By using biophilia and adding nature into our urban landscape designs, we could do wonders for our physical and mental health.
This beautiful video and secondary article could be used to demonstrate applications of scientific knowledge in design and architecture. It could give students with an interest in Biology and Earth and Environmental Sciences as well as art and design career inspiration.
Word Count / Video Length: 248 / 8:45 mins
Sometimes all it takes for us to feel a little bit better is to step outside and get some fresh air. Numerous studies have shown that stepping out into nature can relax and refresh us, as well as having positive impacts on our health. Knowing all those benefits, what if we could bring nature indoors?
This concept is known as biophilia and it sees architects looking to nature for inspiration.
Phillip Roös, an expert in environmental design and architecture at Deakin University says that human beings are “intrinsically connected and linked to visible and non-visible geometric forms and patterns in nature”.
“Biophilia is our human desire to be part of nature,” he says.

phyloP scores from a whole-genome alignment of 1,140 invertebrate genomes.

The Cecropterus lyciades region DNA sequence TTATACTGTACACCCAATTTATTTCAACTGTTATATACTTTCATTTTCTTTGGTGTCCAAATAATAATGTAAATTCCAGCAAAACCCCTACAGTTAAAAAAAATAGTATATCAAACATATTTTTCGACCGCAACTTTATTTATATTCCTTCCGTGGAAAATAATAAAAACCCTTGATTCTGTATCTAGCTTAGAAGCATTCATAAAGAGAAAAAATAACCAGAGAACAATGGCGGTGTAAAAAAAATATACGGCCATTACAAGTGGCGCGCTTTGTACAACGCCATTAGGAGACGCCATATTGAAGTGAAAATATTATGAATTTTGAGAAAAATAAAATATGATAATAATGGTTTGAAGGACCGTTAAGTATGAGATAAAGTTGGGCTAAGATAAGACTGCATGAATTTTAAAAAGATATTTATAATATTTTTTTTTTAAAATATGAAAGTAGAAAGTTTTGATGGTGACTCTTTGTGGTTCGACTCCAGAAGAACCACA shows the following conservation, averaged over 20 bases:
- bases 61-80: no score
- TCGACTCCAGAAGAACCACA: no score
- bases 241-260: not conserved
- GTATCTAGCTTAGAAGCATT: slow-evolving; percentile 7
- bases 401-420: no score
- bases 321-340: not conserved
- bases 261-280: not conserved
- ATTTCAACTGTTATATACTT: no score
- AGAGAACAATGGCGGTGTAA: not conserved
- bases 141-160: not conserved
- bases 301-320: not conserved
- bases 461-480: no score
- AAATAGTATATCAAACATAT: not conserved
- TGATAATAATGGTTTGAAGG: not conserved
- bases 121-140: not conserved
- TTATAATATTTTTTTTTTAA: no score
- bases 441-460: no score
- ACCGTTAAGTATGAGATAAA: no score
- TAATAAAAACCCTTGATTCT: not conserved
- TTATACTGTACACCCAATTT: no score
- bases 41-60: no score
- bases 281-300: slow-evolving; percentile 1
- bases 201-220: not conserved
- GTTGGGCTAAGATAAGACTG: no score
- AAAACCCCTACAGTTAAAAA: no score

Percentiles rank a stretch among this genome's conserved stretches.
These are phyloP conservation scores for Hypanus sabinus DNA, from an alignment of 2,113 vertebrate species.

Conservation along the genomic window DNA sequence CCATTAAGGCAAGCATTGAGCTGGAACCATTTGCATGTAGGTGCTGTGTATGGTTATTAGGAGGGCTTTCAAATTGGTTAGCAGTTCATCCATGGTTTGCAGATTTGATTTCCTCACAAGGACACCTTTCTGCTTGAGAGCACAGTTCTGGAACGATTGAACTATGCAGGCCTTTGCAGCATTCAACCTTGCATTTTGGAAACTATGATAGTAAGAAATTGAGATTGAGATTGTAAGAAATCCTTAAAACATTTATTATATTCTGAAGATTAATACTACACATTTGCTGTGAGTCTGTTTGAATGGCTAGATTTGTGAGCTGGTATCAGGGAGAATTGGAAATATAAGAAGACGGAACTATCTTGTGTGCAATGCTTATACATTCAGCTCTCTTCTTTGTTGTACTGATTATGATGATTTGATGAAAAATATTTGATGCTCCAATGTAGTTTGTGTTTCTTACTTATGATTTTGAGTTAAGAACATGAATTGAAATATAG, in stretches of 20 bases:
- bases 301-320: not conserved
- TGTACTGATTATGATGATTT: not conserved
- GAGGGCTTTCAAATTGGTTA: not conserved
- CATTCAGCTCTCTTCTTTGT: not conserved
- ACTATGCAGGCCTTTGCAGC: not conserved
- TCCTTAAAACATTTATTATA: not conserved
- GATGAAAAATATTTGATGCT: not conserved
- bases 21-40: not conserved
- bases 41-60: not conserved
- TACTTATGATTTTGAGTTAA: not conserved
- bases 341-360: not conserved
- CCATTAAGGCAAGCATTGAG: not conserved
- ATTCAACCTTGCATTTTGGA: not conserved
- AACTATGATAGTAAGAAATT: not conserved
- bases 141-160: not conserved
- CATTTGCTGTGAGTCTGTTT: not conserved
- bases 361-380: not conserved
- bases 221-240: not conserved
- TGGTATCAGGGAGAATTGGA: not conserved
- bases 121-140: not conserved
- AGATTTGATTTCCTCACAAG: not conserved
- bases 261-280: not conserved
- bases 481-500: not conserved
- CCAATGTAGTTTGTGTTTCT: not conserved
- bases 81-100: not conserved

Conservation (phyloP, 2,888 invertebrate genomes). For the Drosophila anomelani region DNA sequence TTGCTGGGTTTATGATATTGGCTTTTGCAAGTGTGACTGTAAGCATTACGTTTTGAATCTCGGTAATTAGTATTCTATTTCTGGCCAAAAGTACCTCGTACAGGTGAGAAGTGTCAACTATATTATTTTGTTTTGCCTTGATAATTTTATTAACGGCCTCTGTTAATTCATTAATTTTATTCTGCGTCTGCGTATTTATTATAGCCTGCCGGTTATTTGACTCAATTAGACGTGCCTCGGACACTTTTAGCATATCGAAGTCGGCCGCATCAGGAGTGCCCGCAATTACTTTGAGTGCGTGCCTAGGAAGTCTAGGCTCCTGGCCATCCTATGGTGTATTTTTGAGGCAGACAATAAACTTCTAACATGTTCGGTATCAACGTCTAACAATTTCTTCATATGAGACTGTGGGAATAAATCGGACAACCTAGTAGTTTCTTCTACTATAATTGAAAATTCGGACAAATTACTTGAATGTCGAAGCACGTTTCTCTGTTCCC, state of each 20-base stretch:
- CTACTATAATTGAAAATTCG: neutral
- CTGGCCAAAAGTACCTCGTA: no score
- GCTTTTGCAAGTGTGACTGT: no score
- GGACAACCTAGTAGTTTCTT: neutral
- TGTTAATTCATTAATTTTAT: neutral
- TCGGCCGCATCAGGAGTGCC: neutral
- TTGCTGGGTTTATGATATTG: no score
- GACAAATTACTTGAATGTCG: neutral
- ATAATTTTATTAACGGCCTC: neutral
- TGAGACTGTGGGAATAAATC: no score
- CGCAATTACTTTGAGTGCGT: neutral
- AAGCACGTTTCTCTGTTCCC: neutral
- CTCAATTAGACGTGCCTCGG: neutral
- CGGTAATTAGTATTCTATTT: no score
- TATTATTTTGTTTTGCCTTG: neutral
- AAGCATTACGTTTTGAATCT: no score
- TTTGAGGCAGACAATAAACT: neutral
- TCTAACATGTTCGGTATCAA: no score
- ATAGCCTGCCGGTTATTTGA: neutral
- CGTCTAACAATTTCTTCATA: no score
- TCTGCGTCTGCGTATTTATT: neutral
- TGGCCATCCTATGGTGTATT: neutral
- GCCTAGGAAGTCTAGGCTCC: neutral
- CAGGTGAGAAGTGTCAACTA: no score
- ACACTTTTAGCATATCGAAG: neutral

“Sometimes I refer it to sensory architecture because we have to include all our human senses to experience a place – particularly a place that has soul.”
However, biophilia isn’t just about adding some pot plants in the corner. Instead, it’s about taking cues from nature – like the curls of a wave, or the sound of flowing water – and adding them into our urban designs.
“If you’re in a forest, it’s not only that I see the tree and the soil, but I also hear things, I smell things, I feel things… There’s lot of avid connections that happen in that space. Can we bring that back into built form?”
“My research in this space is really striving to find that living structures in spaces.”
This article is republished from Australia’s Science Channel. Read the original article here.